Speech is a process, yet studies in human communication generally examine speech as a product. Rather than studying the decisions employed in the construction and reception of messages, most research in speech focuses upon evaluating communication products. This study represents an effort to build communication theory within a different paradigmatic perspective, employing ethnographic interview method for the purpose of generating theory.
The purpose of this study was to examine the composing processes of six successful student speakers as they prepared formal public speeches. The specific strategies and methods employed were found to vary among these students and to deviate significantly from instructors' prescriptions. The study also ascertained the degree to which past communication experiences and speech training influenced the students' attitudes, beliefs and values regarding speech communication. Applications to speech education at the post-secondary level were discussed, as was the impact of the factors of communication apprehension, gender and family background. Results were reported in extensive case-studies of each student subject.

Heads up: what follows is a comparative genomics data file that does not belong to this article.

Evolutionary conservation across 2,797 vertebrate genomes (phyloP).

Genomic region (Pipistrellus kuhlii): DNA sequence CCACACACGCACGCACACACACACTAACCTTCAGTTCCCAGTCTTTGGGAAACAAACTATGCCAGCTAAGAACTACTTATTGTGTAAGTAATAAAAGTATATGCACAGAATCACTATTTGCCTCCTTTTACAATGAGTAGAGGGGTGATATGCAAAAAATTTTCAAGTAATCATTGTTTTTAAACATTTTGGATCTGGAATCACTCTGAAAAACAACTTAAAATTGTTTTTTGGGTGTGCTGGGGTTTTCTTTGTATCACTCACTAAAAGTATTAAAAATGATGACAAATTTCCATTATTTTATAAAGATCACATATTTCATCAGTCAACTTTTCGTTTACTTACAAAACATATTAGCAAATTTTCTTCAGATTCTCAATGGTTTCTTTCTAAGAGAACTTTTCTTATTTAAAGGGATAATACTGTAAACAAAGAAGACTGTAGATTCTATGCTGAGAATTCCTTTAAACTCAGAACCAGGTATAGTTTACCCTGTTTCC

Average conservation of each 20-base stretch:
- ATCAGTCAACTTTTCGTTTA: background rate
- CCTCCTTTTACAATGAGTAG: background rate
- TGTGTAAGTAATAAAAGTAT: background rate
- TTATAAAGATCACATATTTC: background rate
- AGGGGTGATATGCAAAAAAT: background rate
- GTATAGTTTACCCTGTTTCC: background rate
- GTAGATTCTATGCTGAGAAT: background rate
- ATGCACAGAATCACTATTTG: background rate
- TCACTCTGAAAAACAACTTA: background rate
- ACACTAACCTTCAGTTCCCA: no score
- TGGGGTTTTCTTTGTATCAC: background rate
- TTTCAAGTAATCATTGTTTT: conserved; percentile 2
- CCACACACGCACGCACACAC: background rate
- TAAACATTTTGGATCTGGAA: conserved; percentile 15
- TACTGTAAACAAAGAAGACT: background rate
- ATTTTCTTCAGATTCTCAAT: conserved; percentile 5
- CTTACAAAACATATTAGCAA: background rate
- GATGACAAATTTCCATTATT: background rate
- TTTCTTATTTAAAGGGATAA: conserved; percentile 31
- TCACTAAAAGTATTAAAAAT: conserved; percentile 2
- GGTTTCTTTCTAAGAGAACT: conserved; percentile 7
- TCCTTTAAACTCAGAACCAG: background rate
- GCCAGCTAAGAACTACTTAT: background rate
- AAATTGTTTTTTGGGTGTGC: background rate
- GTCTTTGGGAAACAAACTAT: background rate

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McGee, Nancy R.
Doctor of Education (Ed.D.)
College of Education
Length of Campus-only Access
Doctoral Dissertation (Open Access)
Dissertations, Academic -- Education; Education -- Dissertations, Academic
Andersen, Susan M., "The Composing Process and Speech Communication an Examination of the Strategies of Six Successful Student Speakers" (1988). Retrospective Theses and Dissertations. 4255.